When I went through my teacher certification program, we spent a lot of time on “learning styles” and “differentiated instruction.” In real life, I end up teaching my way and don’t really worry about kinesthetic versus auditory versus visual learners. Looks like I might not be wrong after all Cedar Riener and Daniel Willingham debunk the common view that students can be divided into “auditory, kinesthetic, and visual learners:”:
Students do have preferences about how they learn. Many students will report preferring to study visually and others through an auditory channel. However, when these tendencies are put to the test under controlled conditions, they make no difference—learning is equivalent whether students learn in the preferred mode or not. A favorite mode of presentation (e.g., visual, auditory, or kinesthetic) often reveals itself to be instead a preference for tasks for which one has high ability and at which one feels successful.
So why does every education program push this idea? Their answer:
What are the reasons for this myth’s perseverance? First, we think that a belief in learning styles persists because the more general claims (the ones we addressed above) are true. Learners do differ from one another. But many who believe in the myth do not consider the critical differences between styles and abilities. Teachers should take into account the differences in learners’ abilities. And adjusting a lesson not just to be appropriately pitched at the students’ level of ability but to take into account their background knowledge and interests is surely an important first step in fostering learning.
Second, a belief in learning styles fits into an egalitarian view of education: Everyone has value, according to the theory, and everyone has strengths. The corollary for some learning-styles theorists is that if you think that the theory is wrong, you must think that all students are identical—which is obviously untrue. Again, we agree that students differ and all students have value, but we do not need learning-styles theory to convince us of that.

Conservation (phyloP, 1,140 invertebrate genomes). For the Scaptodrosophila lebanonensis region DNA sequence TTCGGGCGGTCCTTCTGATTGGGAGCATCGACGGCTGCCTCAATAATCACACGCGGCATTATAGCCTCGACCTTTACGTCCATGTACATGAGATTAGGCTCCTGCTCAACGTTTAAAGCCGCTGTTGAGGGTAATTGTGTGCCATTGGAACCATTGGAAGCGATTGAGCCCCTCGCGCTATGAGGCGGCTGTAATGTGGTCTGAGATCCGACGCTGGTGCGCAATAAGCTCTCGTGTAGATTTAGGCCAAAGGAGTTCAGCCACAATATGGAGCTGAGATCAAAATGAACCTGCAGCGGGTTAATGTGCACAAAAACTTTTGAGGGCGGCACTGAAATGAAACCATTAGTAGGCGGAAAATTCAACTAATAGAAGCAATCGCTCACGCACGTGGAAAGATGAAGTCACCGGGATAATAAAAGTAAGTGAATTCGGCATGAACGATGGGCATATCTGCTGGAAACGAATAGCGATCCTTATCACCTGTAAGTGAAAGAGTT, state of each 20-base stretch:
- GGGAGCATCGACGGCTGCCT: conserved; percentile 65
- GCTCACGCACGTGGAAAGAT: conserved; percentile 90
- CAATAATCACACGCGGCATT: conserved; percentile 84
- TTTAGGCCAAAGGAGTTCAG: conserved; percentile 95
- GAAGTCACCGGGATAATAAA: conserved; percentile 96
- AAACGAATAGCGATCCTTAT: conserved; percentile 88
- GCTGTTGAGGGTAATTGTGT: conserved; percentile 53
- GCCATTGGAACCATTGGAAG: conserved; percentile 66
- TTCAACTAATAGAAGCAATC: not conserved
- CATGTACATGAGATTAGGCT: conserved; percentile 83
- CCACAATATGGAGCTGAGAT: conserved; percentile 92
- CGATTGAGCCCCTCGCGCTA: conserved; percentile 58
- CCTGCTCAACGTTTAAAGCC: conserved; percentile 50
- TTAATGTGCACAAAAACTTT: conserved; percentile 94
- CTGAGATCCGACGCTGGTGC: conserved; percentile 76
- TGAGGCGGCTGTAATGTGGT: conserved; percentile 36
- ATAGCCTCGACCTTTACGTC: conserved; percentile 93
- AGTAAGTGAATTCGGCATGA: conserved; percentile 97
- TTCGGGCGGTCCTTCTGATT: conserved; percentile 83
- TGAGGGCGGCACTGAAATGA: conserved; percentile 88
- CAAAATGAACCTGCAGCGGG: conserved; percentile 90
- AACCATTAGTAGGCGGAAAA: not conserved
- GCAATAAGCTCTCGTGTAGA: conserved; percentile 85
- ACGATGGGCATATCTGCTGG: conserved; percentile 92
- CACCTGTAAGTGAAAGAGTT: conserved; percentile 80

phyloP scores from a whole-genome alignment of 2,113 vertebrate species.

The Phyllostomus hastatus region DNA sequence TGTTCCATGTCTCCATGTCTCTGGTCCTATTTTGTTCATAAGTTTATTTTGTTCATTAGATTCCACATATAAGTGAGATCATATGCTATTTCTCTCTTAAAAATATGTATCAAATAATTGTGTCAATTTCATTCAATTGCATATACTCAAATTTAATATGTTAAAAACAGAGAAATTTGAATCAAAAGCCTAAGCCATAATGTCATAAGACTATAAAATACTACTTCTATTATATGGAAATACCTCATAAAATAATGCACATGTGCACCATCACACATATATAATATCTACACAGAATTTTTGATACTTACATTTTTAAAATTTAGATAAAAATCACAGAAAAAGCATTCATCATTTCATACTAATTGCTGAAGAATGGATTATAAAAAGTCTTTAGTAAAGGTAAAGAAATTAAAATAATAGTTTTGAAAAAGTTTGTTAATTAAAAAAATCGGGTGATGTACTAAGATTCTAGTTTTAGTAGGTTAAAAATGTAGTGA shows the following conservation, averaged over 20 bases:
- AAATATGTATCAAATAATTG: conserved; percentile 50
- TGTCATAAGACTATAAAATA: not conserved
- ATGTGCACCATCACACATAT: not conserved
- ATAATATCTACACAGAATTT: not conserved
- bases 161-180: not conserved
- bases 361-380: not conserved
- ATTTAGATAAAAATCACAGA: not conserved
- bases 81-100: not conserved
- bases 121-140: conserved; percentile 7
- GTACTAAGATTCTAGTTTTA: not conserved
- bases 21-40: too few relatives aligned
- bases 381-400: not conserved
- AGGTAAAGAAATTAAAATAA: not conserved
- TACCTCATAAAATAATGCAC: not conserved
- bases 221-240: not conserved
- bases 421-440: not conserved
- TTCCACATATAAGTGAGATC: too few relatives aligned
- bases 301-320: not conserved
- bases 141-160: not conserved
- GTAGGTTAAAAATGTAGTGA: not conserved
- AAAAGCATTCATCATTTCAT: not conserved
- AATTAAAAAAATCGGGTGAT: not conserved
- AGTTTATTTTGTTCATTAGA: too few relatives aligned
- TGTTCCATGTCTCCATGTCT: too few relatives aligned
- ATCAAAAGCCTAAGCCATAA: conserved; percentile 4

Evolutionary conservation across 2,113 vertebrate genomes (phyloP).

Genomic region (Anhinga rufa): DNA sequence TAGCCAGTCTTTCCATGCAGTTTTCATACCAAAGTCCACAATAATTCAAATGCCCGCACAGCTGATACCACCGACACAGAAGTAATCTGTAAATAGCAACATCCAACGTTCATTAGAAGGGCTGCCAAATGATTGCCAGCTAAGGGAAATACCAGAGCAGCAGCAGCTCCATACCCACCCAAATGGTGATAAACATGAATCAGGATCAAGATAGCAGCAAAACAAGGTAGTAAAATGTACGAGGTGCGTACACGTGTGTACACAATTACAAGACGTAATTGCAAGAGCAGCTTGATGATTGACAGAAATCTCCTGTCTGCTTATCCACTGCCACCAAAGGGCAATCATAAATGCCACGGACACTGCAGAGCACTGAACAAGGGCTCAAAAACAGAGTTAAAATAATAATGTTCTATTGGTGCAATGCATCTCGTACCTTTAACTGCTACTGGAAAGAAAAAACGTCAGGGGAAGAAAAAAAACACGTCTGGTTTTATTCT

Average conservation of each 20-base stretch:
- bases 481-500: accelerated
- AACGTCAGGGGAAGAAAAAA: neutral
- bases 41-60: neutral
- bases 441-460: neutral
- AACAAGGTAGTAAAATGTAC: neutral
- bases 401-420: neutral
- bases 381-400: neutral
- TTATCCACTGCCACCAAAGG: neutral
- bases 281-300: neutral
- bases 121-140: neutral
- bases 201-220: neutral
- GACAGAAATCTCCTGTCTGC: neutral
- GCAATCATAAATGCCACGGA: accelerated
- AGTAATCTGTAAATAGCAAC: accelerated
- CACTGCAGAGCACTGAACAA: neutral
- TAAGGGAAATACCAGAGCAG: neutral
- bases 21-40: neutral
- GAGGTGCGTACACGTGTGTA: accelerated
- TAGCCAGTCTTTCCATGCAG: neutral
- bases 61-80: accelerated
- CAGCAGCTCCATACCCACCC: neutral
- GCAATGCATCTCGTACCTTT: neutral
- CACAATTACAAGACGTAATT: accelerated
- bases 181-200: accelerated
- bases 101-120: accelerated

Third, learning-styles theory has succeeded in becoming “common knowledge.” Its widespread acceptance serves as an unfortunately compelling reason to believe it. This is accompanied by a well-known cognitive phenomenon called the confirmation bias. When evaluating our own beliefs, we tend to seek out information that confirms our beliefs and ignore contrary information, even when we encounter it repeatedly. When we see someone who professes to be a visual learner excel at geography and an auditory learner excel at music, we do not seek out the information which would disprove our interpretation of these events (can the auditory learner learn geography through hearing it? Can the visual learner become better at music by seeing it?)
[As Reiner and Willingham] note, to deny the significance of learning styles is not to deny the diversity of students. It simply isn’t true that “if you think that the theory is wrong, you must think that all students are identical.” And this in turn generates one of the pernicious effects of the learning styles meme: It leads us to neglect differences among students that actually do contribute differences in learning. Students differ in talent, ability, and intelligence; in their interests or motivations; and in their background knowledge. And some students have specific disabilities that impede various forms of learning. And it would be a disservice to students not to at least be cognizant of these differences when we design our learning environments.